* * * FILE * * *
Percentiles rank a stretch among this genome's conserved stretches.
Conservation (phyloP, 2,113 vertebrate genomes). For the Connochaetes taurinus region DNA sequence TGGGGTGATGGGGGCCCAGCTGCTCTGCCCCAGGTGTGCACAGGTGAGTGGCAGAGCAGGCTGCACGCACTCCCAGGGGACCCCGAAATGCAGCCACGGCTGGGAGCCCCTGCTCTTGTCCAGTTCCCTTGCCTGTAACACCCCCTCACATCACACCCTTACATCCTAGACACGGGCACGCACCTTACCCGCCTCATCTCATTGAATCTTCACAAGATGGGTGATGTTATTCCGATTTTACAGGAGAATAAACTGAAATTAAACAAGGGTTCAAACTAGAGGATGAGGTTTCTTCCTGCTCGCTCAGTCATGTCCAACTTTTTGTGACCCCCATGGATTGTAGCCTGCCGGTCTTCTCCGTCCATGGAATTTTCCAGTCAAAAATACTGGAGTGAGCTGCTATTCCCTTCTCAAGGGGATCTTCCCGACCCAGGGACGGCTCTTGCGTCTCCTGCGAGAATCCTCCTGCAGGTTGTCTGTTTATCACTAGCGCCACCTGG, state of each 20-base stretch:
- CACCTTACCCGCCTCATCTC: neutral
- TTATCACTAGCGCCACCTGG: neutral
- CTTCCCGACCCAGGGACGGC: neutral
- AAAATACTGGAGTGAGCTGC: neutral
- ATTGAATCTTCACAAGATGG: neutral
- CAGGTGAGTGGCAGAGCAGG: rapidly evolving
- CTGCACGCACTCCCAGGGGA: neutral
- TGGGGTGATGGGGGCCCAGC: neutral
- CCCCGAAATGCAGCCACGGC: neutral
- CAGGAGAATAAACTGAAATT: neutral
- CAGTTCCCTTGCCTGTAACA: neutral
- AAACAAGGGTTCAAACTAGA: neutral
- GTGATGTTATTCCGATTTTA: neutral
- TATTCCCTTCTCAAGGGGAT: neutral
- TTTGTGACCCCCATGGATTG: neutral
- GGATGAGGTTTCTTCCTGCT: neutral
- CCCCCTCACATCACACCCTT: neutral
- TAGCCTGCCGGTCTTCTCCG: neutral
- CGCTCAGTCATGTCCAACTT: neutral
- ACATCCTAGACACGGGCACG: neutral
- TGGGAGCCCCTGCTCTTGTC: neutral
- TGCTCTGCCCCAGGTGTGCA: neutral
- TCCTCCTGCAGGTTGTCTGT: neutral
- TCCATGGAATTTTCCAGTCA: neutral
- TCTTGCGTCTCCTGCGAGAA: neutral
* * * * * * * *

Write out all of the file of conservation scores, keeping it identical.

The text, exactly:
Percentiles rank a stretch among this genome's conserved stretches.
Conservation (phyloP, 2,113 vertebrate genomes). For the Connochaetes taurinus region DNA sequence TGGGGTGATGGGGGCCCAGCTGCTCTGCCCCAGGTGTGCACAGGTGAGTGGCAGAGCAGGCTGCACGCACTCCCAGGGGACCCCGAAATGCAGCCACGGCTGGGAGCCCCTGCTCTTGTCCAGTTCCCTTGCCTGTAACACCCCCTCACATCACACCCTTACATCCTAGACACGGGCACGCACCTTACCCGCCTCATCTCATTGAATCTTCACAAGATGGGTGATGTTATTCCGATTTTACAGGAGAATAAACTGAAATTAAACAAGGGTTCAAACTAGAGGATGAGGTTTCTTCCTGCTCGCTCAGTCATGTCCAACTTTTTGTGACCCCCATGGATTGTAGCCTGCCGGTCTTCTCCGTCCATGGAATTTTCCAGTCAAAAATACTGGAGTGAGCTGCTATTCCCTTCTCAAGGGGATCTTCCCGACCCAGGGACGGCTCTTGCGTCTCCTGCGAGAATCCTCCTGCAGGTTGTCTGTTTATCACTAGCGCCACCTGG, state of each 20-base stretch:
- CACCTTACCCGCCTCATCTC: neutral
- TTATCACTAGCGCCACCTGG: neutral
- CTTCCCGACCCAGGGACGGC: neutral
- AAAATACTGGAGTGAGCTGC: neutral
- ATTGAATCTTCACAAGATGG: neutral
- CAGGTGAGTGGCAGAGCAGG: rapidly evolving
- CTGCACGCACTCCCAGGGGA: neutral
- TGGGGTGATGGGGGCCCAGC: neutral
- CCCCGAAATGCAGCCACGGC: neutral
- CAGGAGAATAAACTGAAATT: neutral
- CAGTTCCCTTGCCTGTAACA: neutral
- AAACAAGGGTTCAAACTAGA: neutral
- GTGATGTTATTCCGATTTTA: neutral
- TATTCCCTTCTCAAGGGGAT: neutral
- TTTGTGACCCCCATGGATTG: neutral
- GGATGAGGTTTCTTCCTGCT: neutral
- CCCCCTCACATCACACCCTT: neutral
- TAGCCTGCCGGTCTTCTCCG: neutral
- CGCTCAGTCATGTCCAACTT: neutral
- ACATCCTAGACACGGGCACG: neutral
- TGGGAGCCCCTGCTCTTGTC: neutral
- TGCTCTGCCCCAGGTGTGCA: neutral
- TCCTCCTGCAGGTTGTCTGT: neutral
- TCCATGGAATTTTCCAGTCA: neutral
- TCTTGCGTCTCCTGCGAGAA: neutral